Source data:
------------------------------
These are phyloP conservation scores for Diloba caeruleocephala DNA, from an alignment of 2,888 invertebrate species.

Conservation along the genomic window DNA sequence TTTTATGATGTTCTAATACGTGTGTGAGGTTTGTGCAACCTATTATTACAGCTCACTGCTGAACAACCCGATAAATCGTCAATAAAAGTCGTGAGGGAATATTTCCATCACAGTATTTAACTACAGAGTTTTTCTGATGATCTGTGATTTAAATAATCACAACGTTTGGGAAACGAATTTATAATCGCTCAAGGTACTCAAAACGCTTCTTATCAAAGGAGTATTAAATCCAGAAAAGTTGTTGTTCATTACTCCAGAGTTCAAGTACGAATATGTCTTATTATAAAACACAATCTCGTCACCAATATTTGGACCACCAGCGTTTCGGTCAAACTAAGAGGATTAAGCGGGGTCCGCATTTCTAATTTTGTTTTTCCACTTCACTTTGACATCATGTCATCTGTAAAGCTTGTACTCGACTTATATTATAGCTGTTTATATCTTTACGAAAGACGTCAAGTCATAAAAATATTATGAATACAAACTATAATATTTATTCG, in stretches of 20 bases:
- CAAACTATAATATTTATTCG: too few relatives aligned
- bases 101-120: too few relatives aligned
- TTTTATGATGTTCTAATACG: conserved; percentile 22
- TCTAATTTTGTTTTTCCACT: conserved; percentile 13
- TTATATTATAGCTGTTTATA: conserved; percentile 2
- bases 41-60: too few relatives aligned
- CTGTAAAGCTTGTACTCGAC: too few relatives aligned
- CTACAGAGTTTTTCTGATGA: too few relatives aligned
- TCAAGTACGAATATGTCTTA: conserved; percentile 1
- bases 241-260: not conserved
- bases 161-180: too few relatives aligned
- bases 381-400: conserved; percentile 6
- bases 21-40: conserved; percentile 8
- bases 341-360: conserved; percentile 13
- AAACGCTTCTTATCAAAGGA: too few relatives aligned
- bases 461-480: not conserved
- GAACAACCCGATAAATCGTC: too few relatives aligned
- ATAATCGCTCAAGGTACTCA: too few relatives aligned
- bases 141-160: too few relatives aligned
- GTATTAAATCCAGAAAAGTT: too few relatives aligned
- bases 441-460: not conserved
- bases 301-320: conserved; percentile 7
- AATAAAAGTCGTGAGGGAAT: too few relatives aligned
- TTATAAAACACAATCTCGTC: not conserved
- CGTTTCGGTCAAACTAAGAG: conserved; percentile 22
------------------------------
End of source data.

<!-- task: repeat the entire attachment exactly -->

These are phyloP conservation scores for Diloba caeruleocephala DNA, from an alignment of 2,888 invertebrate species.

Conservation along the genomic window DNA sequence TTTTATGATGTTCTAATACGTGTGTGAGGTTTGTGCAACCTATTATTACAGCTCACTGCTGAACAACCCGATAAATCGTCAATAAAAGTCGTGAGGGAATATTTCCATCACAGTATTTAACTACAGAGTTTTTCTGATGATCTGTGATTTAAATAATCACAACGTTTGGGAAACGAATTTATAATCGCTCAAGGTACTCAAAACGCTTCTTATCAAAGGAGTATTAAATCCAGAAAAGTTGTTGTTCATTACTCCAGAGTTCAAGTACGAATATGTCTTATTATAAAACACAATCTCGTCACCAATATTTGGACCACCAGCGTTTCGGTCAAACTAAGAGGATTAAGCGGGGTCCGCATTTCTAATTTTGTTTTTCCACTTCACTTTGACATCATGTCATCTGTAAAGCTTGTACTCGACTTATATTATAGCTGTTTATATCTTTACGAAAGACGTCAAGTCATAAAAATATTATGAATACAAACTATAATATTTATTCG, in stretches of 20 bases:
- CAAACTATAATATTTATTCG: too few relatives aligned
- bases 101-120: too few relatives aligned
- TTTTATGATGTTCTAATACG: conserved; percentile 22
- TCTAATTTTGTTTTTCCACT: conserved; percentile 13
- TTATATTATAGCTGTTTATA: conserved; percentile 2
- bases 41-60: too few relatives aligned
- CTGTAAAGCTTGTACTCGAC: too few relatives aligned
- CTACAGAGTTTTTCTGATGA: too few relatives aligned
- TCAAGTACGAATATGTCTTA: conserved; percentile 1
- bases 241-260: not conserved
- bases 161-180: too few relatives aligned
- bases 381-400: conserved; percentile 6
- bases 21-40: conserved; percentile 8
- bases 341-360: conserved; percentile 13
- AAACGCTTCTTATCAAAGGA: too few relatives aligned
- bases 461-480: not conserved
- GAACAACCCGATAAATCGTC: too few relatives aligned
- ATAATCGCTCAAGGTACTCA: too few relatives aligned
- bases 141-160: too few relatives aligned
- GTATTAAATCCAGAAAAGTT: too few relatives aligned
- bases 441-460: not conserved
- bases 301-320: conserved; percentile 7
- AATAAAAGTCGTGAGGGAAT: too few relatives aligned
- TTATAAAACACAATCTCGTC: not conserved
- CGTTTCGGTCAAACTAAGAG: conserved; percentile 22